Delaware County Refuses to Process Expungement Stemming From Governor’s Pardon of Marijuana Conviction

By Jeffery Chmay, Staff Writer

Photo courtesy of

         On October 5, 2023, the American Civil Liberties Union of Pennsylvania (“ACLU”) filed a lawsuit “in response to the Delaware County Office of Judicial Support’s refusal to expunge a criminal record due to unpaid court costs, despite a court order requiring expungement.”[1]

         According to the Petition for Review, in January 2023, the Petitioner received a full and unconditional pardon from Governor Wolf for his 2019 conviction of possessing marijuana.[2] In April 2023, The Honorable Anthony D. Scanlon then signed an order that required the Delaware County Office of Judicial Support (“OJS”) to expunge the Petitioner’s criminal records, which OJS then refused to process until outstanding court costs were paid.[3]

         While the Petitioner generally asserts that the right to expungement after a pardon is not conditioned on the payment of court costs for a “conviction that no longer exists,” the Petitioner further supports their claim by pointing to the court order itself.[4] Rule 790(A)(2)(h) requires that a petition for expungement note “if the sentence includes a fine, costs, or restitution, whether the amount has been paid.”[5]  Then, if a judge orders expungement, that order must also state “if the sentence includes a fine, costs, or restitution, whether the amount has been paid.”[6] Here, the Petitioner noted their outstanding balance of $897.75 in court costs on their petition and while Judge Scanlon acknowledged the unpaid costs in his expungement order, the order did not state that the expungement was conditioned upon paying those unpaid costs.[7]

         The Petitioner contends that this lawsuit is even more egregious in that the Court has already resolved this exact issue when, in late 2022, OJS similarly denied an expungement due to unpaid court costs.[8] In that instance, the ACLU of Pennsylvania wrote a letter to OJS and President Judge Cartisano explaining the statutory and constitutional issues with this policy.[9] Judge Cartisano then ordered OJS to process the expungement regardless of outstanding costs to which OJS finally complied.[10] The Petitioner asserts that the outcome in this previous situation should have clearly informed OJS of its obligations moving forward in regard to expungements and unpaid court costs.[11]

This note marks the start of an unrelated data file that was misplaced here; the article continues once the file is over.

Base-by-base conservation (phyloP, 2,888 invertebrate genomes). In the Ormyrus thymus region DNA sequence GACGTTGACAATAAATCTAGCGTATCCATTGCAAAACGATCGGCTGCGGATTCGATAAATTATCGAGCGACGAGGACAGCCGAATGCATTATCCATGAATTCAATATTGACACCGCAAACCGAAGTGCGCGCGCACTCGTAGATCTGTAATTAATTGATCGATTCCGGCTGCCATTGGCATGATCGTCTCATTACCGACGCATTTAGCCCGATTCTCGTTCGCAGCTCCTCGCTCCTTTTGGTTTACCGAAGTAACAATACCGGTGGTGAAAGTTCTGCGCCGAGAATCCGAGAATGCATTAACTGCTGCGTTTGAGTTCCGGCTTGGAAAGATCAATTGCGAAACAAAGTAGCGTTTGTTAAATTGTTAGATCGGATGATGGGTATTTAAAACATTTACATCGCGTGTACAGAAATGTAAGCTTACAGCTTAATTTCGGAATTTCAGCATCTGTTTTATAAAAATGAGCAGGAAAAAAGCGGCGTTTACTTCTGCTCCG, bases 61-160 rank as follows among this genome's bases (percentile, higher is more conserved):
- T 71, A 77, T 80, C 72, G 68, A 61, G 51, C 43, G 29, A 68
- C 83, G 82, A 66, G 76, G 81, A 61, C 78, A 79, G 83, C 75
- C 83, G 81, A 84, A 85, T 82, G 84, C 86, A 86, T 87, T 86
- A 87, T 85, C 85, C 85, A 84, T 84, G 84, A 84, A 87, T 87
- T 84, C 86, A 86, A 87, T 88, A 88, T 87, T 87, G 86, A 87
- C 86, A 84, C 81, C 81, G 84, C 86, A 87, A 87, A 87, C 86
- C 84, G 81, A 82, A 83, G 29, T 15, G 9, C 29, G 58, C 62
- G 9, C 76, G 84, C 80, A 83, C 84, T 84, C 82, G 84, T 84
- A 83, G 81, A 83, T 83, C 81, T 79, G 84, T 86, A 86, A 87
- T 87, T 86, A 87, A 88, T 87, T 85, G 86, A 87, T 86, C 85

The issue here is also representative of a much larger problem in the criminal justice system. Andrew Christy, senior staff attorney at the ACLU of Pennsylvania said, “the clerk’s refusal to expunge this conviction over unpaid court debt creates a two-tiered system of justice where only those who can afford to pay can benefit from a pardon and expungement. It’s not just wrong; it’s illegal.”[12] For expungements in particular, the payment of outstanding court costs “presents a ‘Catch-22’ because those in most need of record relief are those whose records obstruct them from obtaining gainful employment and who are therefore likely to have outstanding court debt.”[13]

         Here, the Petitioner’s, now pardoned, marijuana conviction continues to cause reputational harm, interferes with employment opportunities, and prohibits firearm ownership.[14] The intended effect of a pardon is to “completely free[] the offender from the control of the state. It not only exempts him from further punishment but relieves him from all the legal disabilities resulting from his conviction. It blots out the very existence of his guilt, so that, in the eye of the law, he is thereafter as innocent as if he had never committed the offense.”[15]

In the current wave of pardons for marijuana convictions, this incident is not likely to be isolated. Hopefully unjust roadblocks do not continue to stand in the way of the freedom to which these individuals are entitled.


[2] Petition for Review, K.B. v. Delaware County Office of Judicial Support,

[3] Id.

[4] Id.

[5] Id. (citing Pa. R. Crim. P. 790(A)(2)(h)).

[6] Id. (citing Pa. R. Crim. P. 790(C)(2)(h)).

[7] Id.

[8] Id.

[9] Id.

[10] Id.

[11] Id.


[13] Amy F. Kimpel, Paying for a Clean Record, 112 J. Crim. L. & Criminology 439 (2022).

[14] Petition for Review, K.B. v. Delaware County Office of Judicial Support,

[15] Id. (internal citation omitted) (emphasis in original).

Comments are closed.